Th e testimonals often made it clear that le , enveloping of the entrance to the temple. In Illustration14, Fe le I yo gyo fe be le gyo I , “Love envelopes the entrance to the house [of God] the vital spirit of the Divinity and Love United in [land] consecrated to the cult”. There is frequent mention of ga , house of the family, used in the testimonials on the rocks. In the case of ga , in relation to these inscriptions probably means’ house of the congregation’. In Illustration 12, we see two inscriptions that were probably aimed at Igai. There we read I ga gyo gbe pa Iga(i),  ‘Thine House of the congregation [an] unblemished talisman of Igai’.
The Temple was recognized as the house of the Divinity. In Illustration 10, we see Pe lo gyo , “The infinite [house] consecrated to the cult”. In Figure 4, Illustration 4, Ga Gyo “[Here] the House of the Divinity of the cult”.
The Temple lands were recognize as a superior location. In Figure 3, Illustration 3 we see Ka se gyo , “The narrow superior entrance [to the Temple] is an Object consecrated to the Divinity”. It was also seen as a place of rest as illustrated in Figure 4, Illustration 4, Gyo to , “The Object consecrated to the Cult is a place of rest”. In general the Temple grounds were considered Holy Ground, as noted in Figure 6, Illustration 6, Le gyo , “Indeed an area consecrated to the Divinity”.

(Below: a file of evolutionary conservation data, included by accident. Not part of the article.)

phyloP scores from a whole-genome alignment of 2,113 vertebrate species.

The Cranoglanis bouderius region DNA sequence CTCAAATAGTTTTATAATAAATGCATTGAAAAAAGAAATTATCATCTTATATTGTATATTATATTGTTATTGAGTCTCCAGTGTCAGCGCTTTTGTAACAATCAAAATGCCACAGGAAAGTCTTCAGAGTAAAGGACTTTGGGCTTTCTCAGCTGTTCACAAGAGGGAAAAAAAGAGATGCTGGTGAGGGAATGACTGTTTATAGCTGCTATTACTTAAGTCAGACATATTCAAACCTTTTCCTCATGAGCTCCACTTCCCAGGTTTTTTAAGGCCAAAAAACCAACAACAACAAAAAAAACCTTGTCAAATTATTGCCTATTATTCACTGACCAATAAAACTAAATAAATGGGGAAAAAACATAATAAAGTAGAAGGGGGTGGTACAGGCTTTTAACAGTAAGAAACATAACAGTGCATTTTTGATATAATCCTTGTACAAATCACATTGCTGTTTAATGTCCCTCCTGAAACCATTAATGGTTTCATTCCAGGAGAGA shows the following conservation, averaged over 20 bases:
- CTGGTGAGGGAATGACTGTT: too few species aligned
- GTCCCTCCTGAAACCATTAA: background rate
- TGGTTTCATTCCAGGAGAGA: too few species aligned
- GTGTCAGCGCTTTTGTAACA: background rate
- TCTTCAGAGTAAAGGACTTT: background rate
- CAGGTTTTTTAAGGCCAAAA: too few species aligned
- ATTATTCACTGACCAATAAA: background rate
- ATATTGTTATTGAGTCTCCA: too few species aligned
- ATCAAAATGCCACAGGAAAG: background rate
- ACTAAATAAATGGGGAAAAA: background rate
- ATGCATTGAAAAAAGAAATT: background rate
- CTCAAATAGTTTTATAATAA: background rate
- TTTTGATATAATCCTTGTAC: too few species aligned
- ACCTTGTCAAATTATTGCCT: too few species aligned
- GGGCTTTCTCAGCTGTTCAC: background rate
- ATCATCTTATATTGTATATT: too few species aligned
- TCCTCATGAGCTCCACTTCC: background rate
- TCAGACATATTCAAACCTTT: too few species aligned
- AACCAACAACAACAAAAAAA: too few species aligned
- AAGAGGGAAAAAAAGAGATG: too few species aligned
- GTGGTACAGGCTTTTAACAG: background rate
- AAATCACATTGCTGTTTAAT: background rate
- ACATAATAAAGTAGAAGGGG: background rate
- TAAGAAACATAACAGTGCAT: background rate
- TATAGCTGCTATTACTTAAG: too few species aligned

The Temple inscription often call on the Believer to su , make libations to Ko ‘God’: Su Ko , Offer the libation to God”, and in fact the Temple was seen as  Ge su gba I , “to live as a sacrifice fixed in the ground”.
The writers of the Temple text, made it clear that Believers should lu , hold upright Fe ‘Love’. Sharing Love  to others was recognized as a Libation to God. In Illustration 12, we see Ka fe su I , “The zeal of Love is thine Libations”. As a result, Fe ‘Love’ was a major request of the cult followers. In Figure 4 Illustration 4, we read Lu  ge Fe Gyo , “Hold upright and sprout Love [ of the Object consecrated to the Divinity”. A Temple Believer noted in Illustration 12, is I gyo gyo fe i , “Thine unblemished Divinity of the cult [is] Loved here”.It was at this Temple the cult follower was to Fe po lu , “Pure Love Hold it upright.”
Another interesting term used in the Temple text is Ka . Ka means ‘zeal’. . In Illustration 12, we see Ka fe su I , “The zeal of Love is thine Libations” . It become visible that the Believer felt the followers of the cult should be active worshippers of the cult.